(Oct. 11, 2019) The evolution of Ocean City’s Roland E. Powell Convention Center continues, as the City Council last Monday formalized a new cost-sharing agreement with the Maryland Stadium Authority to pay for the third phase of the facility’s expansion and renovation.
The new operations agreement with MSA changed the cost-share arrangement from a 50/50 split to 60/40 deal with the stadium authority picking up the larger share.
Work is scheduled to begin this coming April and end in December 2021.
Phase 3 will cost $37.5 million, with the city responsible for $15 million and the MSA covering $22.5 million.
Additionally, state legislation authorizing the new formula boosted both the state and the city’s annual contribution to the convention center capital reserve fund from $50,000 to $100,000.
The city pays for its portions of renovation costs through the resort’s food tax, said City Engineer Terry McGean, who presented the agreement to the council.
He said the costs should pose little issue, as the city hasn’t had trouble generating its share, despite reducing the food tax from 1 percent to .5 percent in 2009.
While the convention center expansion has been expensive —around $60.6 million total — the revenue and employment it has, and will create, far outweighs the cost, McGean said.
Prior to the expansion in 2009, the convention center generated $160.5 million in direct and indirect spending, and created 1,500 jobs.
McGean said the projected revenue and job growth for phase 1 and 2 were $29.8 million and 365 jobs, and $4.2 million and 45 jobs, respectively.
In FY2018, the state reported that the building’s actual economic impact was $217.4 million and 1,990 jobs.
“Actual growth since the completion of phases 1 and 2 has been $56.9 million and 490 jobs,” McGean said. “So results have exceeded the estimates.”
Phase 3 is expected to continue this upward trend, with a gain of $57 million in tax revenue and 570 jobs.
“Every expansion that we’ve done … has been very successful, and the building has outperformed what we anticipated,” McGean said. “We’re excited to get this done and to get this open.”
The project began in February 2009, when the City Council approved the then two-phased project.
“The space wasn’t large enough, and it didn’t have the amenities that a lot of our building users were requesting,” McGean said. “We couldn’t bring new people in because we had grown as much as we could in the existing building.”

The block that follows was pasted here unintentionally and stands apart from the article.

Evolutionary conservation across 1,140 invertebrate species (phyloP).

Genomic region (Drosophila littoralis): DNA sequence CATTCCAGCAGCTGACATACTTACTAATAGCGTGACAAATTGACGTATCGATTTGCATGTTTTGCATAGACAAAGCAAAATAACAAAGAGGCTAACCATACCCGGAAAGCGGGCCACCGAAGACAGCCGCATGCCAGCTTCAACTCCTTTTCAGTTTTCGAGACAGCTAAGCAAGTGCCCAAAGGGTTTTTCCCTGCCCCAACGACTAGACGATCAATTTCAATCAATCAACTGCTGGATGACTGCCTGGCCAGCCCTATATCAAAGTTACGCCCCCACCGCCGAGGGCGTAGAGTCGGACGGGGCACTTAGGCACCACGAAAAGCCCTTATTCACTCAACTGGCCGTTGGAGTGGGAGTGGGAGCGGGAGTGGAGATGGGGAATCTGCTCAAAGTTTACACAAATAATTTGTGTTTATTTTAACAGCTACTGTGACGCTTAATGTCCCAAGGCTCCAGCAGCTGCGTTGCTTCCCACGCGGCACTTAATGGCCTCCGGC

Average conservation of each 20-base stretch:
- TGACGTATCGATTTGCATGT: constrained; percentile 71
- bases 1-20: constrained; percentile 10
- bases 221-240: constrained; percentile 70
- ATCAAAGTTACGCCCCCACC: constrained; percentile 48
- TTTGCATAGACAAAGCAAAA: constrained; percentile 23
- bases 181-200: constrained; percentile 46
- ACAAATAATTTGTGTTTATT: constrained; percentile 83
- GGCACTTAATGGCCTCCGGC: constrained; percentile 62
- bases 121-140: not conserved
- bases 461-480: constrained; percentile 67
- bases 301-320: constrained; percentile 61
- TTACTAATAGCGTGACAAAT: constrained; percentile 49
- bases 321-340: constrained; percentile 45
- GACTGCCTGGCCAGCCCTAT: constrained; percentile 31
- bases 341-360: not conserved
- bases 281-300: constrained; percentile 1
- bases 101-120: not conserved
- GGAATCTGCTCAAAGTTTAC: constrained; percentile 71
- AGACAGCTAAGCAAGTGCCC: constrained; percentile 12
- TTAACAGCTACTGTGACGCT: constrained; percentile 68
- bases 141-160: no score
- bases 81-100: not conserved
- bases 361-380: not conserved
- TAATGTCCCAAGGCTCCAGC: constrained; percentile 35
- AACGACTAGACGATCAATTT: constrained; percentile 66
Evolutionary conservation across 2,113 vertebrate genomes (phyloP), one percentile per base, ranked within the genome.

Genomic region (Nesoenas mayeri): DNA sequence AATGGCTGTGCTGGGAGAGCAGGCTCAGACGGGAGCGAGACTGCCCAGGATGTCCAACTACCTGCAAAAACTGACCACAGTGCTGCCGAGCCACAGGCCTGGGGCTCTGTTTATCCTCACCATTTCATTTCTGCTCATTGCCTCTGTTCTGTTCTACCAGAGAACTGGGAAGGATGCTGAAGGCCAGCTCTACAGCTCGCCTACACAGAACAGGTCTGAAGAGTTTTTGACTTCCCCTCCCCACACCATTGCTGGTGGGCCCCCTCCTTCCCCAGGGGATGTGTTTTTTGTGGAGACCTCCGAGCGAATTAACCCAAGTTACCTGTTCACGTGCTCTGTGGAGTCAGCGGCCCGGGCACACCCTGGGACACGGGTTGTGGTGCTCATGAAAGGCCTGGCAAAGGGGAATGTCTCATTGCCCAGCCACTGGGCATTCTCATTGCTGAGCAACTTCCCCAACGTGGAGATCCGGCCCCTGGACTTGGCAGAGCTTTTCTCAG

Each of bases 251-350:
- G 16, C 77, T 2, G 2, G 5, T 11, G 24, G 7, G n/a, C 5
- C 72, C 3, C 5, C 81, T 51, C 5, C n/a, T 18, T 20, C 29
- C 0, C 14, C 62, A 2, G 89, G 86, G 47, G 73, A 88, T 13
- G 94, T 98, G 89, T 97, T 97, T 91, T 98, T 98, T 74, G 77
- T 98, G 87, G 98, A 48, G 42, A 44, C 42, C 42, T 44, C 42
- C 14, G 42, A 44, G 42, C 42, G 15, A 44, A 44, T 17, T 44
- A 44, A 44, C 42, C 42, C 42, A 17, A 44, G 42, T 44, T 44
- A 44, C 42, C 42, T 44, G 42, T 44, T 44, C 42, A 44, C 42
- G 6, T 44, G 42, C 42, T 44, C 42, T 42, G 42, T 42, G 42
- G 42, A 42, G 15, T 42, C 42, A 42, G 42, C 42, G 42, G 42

Phase 1 focused on adding space to the lower exhibit hall, 14,218 square feet, and the ballroom, 12,663 square feet, and creating views of the bay, which, at the time, could only be seen from the truck loading dock.
McGean and his team moved the truck dock from the west side of the building to the south side, added an exhibit room underneath, and tore down an old stage and raised the ceiling to shift the ballroom to the west to achieve the desired bay views.
The first phase cost $9.1 million dollars — $5 million to the city and $4.1 million to the MSA.
In phase 2, the performing arts center was added. McGean said he and his team knocked down a piece of the ballroom floor and first floor exhibit hall to create an open two-story space to add a 1,200-seat auditorium with a performing arts stage.
This phase cost $14 million, with the city and state paying $7 million each.
McGean said phase 3 had the same goal as phase 1 in further expanding the convention center’s square footage, as its use has quickly outgrown its capacity.
He said set-up and cleanup for an event takes around two days each, while the event itself could take two to three days. At its current size, this meant the convention center could only accommodate one event per week.
“One of the v… advantages to what we are doing is the ability to have multiple events at the same time,” McGean said.
The project will add 30,000 square feet to the main exhibit hall, increasing its square footage to 90,000 square feet.
An MSA feasibility study in 2016 concluded the additional space would result in between $2.6 million and $3.5 million in additional tax revenues for the state and $1 million for Worcester County.